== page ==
Obama-Era Prepaid Debit Card Rules Are Now Unlikely To Kick In Until 2018

The deadline to comply with a package of new rules completed in the final months of the Obama administration is set to be pushed into 2018

Obama-era rules targeting prepaid debit cards and mobile payment apps are now unlikely to kick in until 2018 — if they survive until then at all.

Republicans have signalled their intent to scrap the entire set of rules, which restrict overdraft charges, require fees to be clearly disclosed and introduced fraud protections on two fast-growing sectors of the financial industry. The rules were completed in the final months of the Obama administration, making overturning them a fairly straightforward task for Congress and the President.

On Thursday, the Consumer Financial Protection Bureau proposed delaying implementation of the rules until 2018, saying companies need more time. The original deadline was this October, and to comply with the rules, companies that issue cards needed print up new disclosure paperwork, build new software, and even physically make new cards.

The rules have come under fire from the industry they target. The Electronics Transactions Association, whose members include banks, payment processors, and prepaid card companies, supports the Congressional effort to kill the bill entirely.

"The proposed six months delay in the effective date demonstrates the complexity of the final rule," Scott Talbott, the head of government affairs for the ETA, told BuzzFeed News. "Our substantive concerns are not addressed by the delay."

Financial Innovations Now, a trade group that includes technology companies like PayPal and Google's parent company, Alphabet, whose digital wallet products will be affected by the rule, supported the delay. "FIN is encouraged that the Bureau is offering more time for implementation of the prepaid rule, in particular its willingness to consider substantive changes," Brian Peters, the director of Financial Innovation Now, said in a statement.

While the delay was welcomed in some quarters, the Republicans pushing to kill the regulations kept their eyes on the prize.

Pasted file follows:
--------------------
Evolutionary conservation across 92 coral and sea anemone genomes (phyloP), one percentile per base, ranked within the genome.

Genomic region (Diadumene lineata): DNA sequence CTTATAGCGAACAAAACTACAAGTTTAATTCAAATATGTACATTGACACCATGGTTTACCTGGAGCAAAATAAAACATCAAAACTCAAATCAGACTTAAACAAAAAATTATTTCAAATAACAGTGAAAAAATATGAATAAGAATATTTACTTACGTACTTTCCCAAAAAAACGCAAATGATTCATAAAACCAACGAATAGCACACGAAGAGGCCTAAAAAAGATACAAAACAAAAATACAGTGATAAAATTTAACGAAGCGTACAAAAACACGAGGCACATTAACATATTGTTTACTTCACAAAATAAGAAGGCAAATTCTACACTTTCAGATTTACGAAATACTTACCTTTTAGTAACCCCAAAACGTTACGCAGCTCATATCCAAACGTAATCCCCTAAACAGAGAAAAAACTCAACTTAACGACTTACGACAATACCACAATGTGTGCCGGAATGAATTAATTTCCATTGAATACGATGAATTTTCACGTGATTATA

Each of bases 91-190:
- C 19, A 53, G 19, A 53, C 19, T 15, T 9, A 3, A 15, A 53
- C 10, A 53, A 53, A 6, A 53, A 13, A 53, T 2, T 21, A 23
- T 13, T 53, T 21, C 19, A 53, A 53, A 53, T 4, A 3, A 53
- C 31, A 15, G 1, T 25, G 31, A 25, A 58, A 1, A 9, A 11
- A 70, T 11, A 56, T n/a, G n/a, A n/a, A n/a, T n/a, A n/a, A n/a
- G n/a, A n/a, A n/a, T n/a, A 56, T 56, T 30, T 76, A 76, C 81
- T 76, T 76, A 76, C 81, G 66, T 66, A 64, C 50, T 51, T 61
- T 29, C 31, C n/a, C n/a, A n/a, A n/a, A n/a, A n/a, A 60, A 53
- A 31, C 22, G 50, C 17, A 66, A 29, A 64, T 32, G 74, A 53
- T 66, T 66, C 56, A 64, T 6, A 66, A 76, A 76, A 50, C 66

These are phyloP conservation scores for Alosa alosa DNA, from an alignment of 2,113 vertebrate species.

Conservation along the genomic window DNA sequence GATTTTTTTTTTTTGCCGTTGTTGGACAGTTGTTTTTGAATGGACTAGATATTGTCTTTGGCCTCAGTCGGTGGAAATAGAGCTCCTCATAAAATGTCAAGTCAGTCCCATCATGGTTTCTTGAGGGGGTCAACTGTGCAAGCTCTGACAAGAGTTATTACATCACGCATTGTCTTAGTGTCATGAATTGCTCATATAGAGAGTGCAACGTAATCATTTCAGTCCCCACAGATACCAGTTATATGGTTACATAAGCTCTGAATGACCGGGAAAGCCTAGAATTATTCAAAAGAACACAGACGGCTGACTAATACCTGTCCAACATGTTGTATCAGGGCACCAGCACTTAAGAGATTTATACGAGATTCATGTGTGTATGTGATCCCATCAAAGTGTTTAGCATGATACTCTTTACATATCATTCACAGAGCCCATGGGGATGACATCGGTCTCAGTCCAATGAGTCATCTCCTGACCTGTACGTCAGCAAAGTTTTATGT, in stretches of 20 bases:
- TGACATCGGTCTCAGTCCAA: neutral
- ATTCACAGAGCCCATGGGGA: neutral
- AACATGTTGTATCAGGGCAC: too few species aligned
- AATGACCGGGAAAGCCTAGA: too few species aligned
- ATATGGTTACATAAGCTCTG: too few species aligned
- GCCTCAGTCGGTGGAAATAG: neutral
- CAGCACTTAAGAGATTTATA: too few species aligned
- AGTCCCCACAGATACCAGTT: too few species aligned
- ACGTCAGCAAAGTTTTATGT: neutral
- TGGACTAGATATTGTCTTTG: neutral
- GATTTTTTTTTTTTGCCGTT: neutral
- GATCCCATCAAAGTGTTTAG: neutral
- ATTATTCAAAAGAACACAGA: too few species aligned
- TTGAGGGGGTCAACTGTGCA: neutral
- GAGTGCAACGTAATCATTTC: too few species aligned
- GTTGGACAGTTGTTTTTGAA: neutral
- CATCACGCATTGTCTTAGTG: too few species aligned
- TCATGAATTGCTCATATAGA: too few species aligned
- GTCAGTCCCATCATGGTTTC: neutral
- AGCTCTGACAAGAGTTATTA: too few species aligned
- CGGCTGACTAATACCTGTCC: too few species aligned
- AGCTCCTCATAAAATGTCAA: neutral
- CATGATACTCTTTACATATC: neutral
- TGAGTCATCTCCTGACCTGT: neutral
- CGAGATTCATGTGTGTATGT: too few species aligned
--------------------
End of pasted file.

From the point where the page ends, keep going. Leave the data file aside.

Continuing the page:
“Ultimately, the CFPB should scrap this rule altogether and I will continue working to protect consumers," said David Perdue, the Georgia Republican senator who sponsored the resolution to throw out the rule, in a statement.

Whether Perdue will succeed is still an open question. While some resolutions to overturn Obama-era rules quickly moved through Congress and were signed by President Trump shortly after his inauguration, the push to repeal the prepaid debit card rules "has stalled," wrote Isaac Boltanksy, an analyst at Compass Point. Boltanksy said the reversal has a 20% chance of success.

Consumer advocates say the rules are a common sense application of consumer protections that are standard for traditional credit and debit cards. Prepaid debit cards are used primarily by low-income people without access to the traditional financial system, and the CFPB has estimated consumers put $65 billion on them 2014 — a figure that could rise to $112 billion by 2018, when the new rules may finally be implemented.

For supporters of the rule — and of the CFPB itself — the proposal to delay implementation is evidence that the regulator is listens to industry concerns.

"The CFPB is being a reasonable agency that wanted the rule to work with industry," said Lauren Saunders, the associate director of the consumer advocacy group the National Consumer Law Center. "It has nothing whatsoever to do with the political situation, they just want to make sure it works smoothly."